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Apocalypse Now: Tim LaHaye Captures the Press Again
Time Magazine accents the religious right in a cover story.
The July 1st issue of Time Magazine includes another example of how the major media gives major attention to representatives of the religious right.
Nancy Gibbs writes an article called Apocalypse Now which discusses not the movie about the Vietnam War, but Tim LaHaye's series of ten novels on the end times, beginning with "Left Behind". Gibbs says: "To some evangelical readers, the Left Behind books provide more than a spiritual guide: they are a political agenda."
A Time/CNN poll claims to have found that: 36% of Americans believe that the Bible is the word of God and is to be taken literally, 59% believe the prophecies in the Book of Revelation will come true, 35% say they are paying closer attention to news events and how they relate to the coming end of the world since the terrorist attacks of Sept 11, 36% of those polled who support Israel say they do so because they believe in biblical prophecies that Jews must control Israel before Christ will come again. I wonder what sort of questions might be asked to create some news for other church bodies.
Selling a lot of books and making a lot of money are, of course, part of the justification for Time to give so much space to the religious right. A whole separate section is devoted to Tim LaHaye and entitled "Meet the Prophet". LaHay has signed a contract with Bantam Dell for a new series featuring an evangelical Indiana Jones which will bring him $42 million.
The church body of which I am a part, just one small Christian group in the U.S., has a budget of over $85 million for one year, twice the take of LaHay for his new book deal. Why don't we get a little more press attention for that?
Nancy Gibbs might have at least raised the question whether LaHaye is less a prophet than a religious shyster ruthlessly playing on people's fears and uncertainties for his own monetary reward. And in the article is very little evidence that she has interviewed a broader spectrum of representatives of the Christian church. There is one reference to Billy Graham as one who "helped bring Evangelicalism back into the social mainstream." Apparently this is enough to justify a focus on a very narrow and esoteric view of Darby-type eschatology.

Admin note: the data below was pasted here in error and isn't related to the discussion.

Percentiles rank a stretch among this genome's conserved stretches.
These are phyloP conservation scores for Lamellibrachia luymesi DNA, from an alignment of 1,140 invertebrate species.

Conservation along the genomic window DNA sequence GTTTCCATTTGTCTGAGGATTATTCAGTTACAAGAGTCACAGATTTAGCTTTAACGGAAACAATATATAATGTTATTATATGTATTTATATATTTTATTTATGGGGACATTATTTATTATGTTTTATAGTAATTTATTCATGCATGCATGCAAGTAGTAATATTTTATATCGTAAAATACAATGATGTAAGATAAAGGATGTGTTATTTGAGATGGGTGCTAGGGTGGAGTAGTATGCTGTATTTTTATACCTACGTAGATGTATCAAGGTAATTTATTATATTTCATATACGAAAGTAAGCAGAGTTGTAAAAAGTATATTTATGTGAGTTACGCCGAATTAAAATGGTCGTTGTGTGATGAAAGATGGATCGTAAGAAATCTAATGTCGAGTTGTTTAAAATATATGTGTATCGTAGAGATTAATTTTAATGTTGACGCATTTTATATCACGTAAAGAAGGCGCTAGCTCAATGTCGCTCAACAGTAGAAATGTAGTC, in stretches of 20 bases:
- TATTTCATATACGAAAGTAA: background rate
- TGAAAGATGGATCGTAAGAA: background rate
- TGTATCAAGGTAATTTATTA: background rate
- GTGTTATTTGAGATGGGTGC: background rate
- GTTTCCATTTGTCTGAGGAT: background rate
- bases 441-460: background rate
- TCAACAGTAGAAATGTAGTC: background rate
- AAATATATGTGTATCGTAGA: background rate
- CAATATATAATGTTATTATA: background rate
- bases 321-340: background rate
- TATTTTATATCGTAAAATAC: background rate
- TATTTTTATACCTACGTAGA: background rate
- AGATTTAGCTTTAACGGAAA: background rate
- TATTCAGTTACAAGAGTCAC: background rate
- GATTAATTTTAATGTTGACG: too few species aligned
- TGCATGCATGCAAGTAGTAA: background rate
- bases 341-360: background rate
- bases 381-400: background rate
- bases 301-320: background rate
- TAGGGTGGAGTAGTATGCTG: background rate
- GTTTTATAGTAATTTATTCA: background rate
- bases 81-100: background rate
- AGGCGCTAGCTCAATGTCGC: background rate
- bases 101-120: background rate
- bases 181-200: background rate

The article asks "Is It Good for the Jews?" The religious right supports Israel, but as Harvey Cox is quoted in the article: "You're playing with fire there. I'd be awfully cautious about this alliance if I were on the Israeli side." That's because most of the Jews after the end times will perish completely according to this eschatology.
Billy Graham has adjusted his views over the years, but it may be well to recall what has been revealed on the oval office tapes in a 1972 conversation between Richard Nixon and Billy Graham. As reported in First Things magazine:
Referring to Jewish domination of the media, Graham says, “This stranglehold has got to be broken or this country’s going down the drain.” “You believe that?” responded Nixon. “Yes, sir,” said Graham. “Oh, boy. So do I,” said Nixon. “I can’t ever say that, but I believe it.” “No, but if you get elected a second time, then we might be able to do something,” Graham said. Mr. Nixon turned the conversation to Jewish influence in Hollywood, and Mr. Graham said, “A lot of Jews are great friends of mine. They swarm around me and are friendly to me because they know that I am friendly to Israel and so forth. But they don’t know how I really feel about what they’re doing to this country, and I have no power and no way to handle them.” Nixon replied, “You must not let them know.”
Billy Graham's view of Jewish people in 1972 is not unlike the view of many in the religous right today. Is this really the kind of religion that should be encouraged by cover stories in major magazines?
I think publications like Time should think much more carefully about giving such huge attention to figures of the religious right. They help create the impression that the religious right is much more important than it actually is, and that helps give the religious right much more political influence that it deserves.
Websites referred to in the article:
Atlanta Christian Weekly
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